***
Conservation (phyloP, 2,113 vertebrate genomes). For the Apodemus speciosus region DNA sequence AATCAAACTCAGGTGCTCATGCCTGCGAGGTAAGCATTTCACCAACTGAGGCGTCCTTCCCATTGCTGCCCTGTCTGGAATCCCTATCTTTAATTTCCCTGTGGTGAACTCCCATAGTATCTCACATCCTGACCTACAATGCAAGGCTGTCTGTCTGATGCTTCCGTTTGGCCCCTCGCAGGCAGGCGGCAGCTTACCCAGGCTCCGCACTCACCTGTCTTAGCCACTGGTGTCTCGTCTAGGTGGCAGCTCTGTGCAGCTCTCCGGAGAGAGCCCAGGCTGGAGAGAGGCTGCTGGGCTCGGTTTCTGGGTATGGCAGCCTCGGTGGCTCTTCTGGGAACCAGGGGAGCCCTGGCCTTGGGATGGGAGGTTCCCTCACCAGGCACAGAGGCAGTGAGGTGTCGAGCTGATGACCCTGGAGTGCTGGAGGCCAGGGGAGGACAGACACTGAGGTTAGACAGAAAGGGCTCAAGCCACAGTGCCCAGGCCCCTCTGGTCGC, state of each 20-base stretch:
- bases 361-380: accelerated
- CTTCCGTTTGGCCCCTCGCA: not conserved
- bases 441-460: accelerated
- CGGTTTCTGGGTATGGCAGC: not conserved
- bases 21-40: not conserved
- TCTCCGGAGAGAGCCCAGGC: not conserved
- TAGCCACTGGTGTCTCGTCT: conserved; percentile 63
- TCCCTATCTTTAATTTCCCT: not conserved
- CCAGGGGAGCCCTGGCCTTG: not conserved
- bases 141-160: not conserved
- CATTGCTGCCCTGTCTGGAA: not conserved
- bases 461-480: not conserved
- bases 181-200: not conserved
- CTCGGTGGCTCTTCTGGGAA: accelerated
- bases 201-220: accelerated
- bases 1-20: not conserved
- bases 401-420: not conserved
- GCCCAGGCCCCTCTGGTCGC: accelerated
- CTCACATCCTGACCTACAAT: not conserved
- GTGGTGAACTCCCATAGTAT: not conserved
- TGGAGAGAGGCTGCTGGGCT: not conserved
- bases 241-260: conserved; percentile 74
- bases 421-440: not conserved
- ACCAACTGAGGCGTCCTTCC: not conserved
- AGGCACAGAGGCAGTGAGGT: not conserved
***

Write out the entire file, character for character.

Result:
Conservation (phyloP, 2,113 vertebrate genomes). For the Apodemus speciosus region DNA sequence AATCAAACTCAGGTGCTCATGCCTGCGAGGTAAGCATTTCACCAACTGAGGCGTCCTTCCCATTGCTGCCCTGTCTGGAATCCCTATCTTTAATTTCCCTGTGGTGAACTCCCATAGTATCTCACATCCTGACCTACAATGCAAGGCTGTCTGTCTGATGCTTCCGTTTGGCCCCTCGCAGGCAGGCGGCAGCTTACCCAGGCTCCGCACTCACCTGTCTTAGCCACTGGTGTCTCGTCTAGGTGGCAGCTCTGTGCAGCTCTCCGGAGAGAGCCCAGGCTGGAGAGAGGCTGCTGGGCTCGGTTTCTGGGTATGGCAGCCTCGGTGGCTCTTCTGGGAACCAGGGGAGCCCTGGCCTTGGGATGGGAGGTTCCCTCACCAGGCACAGAGGCAGTGAGGTGTCGAGCTGATGACCCTGGAGTGCTGGAGGCCAGGGGAGGACAGACACTGAGGTTAGACAGAAAGGGCTCAAGCCACAGTGCCCAGGCCCCTCTGGTCGC, state of each 20-base stretch:
- bases 361-380: accelerated
- CTTCCGTTTGGCCCCTCGCA: not conserved
- bases 441-460: accelerated
- CGGTTTCTGGGTATGGCAGC: not conserved
- bases 21-40: not conserved
- TCTCCGGAGAGAGCCCAGGC: not conserved
- TAGCCACTGGTGTCTCGTCT: conserved; percentile 63
- TCCCTATCTTTAATTTCCCT: not conserved
- CCAGGGGAGCCCTGGCCTTG: not conserved
- bases 141-160: not conserved
- CATTGCTGCCCTGTCTGGAA: not conserved
- bases 461-480: not conserved
- bases 181-200: not conserved
- CTCGGTGGCTCTTCTGGGAA: accelerated
- bases 201-220: accelerated
- bases 1-20: not conserved
- bases 401-420: not conserved
- GCCCAGGCCCCTCTGGTCGC: accelerated
- CTCACATCCTGACCTACAAT: not conserved
- GTGGTGAACTCCCATAGTAT: not conserved
- TGGAGAGAGGCTGCTGGGCT: not conserved
- bases 241-260: conserved; percentile 74
- bases 421-440: not conserved
- ACCAACTGAGGCGTCCTTCC: not conserved
- AGGCACAGAGGCAGTGAGGT: not conserved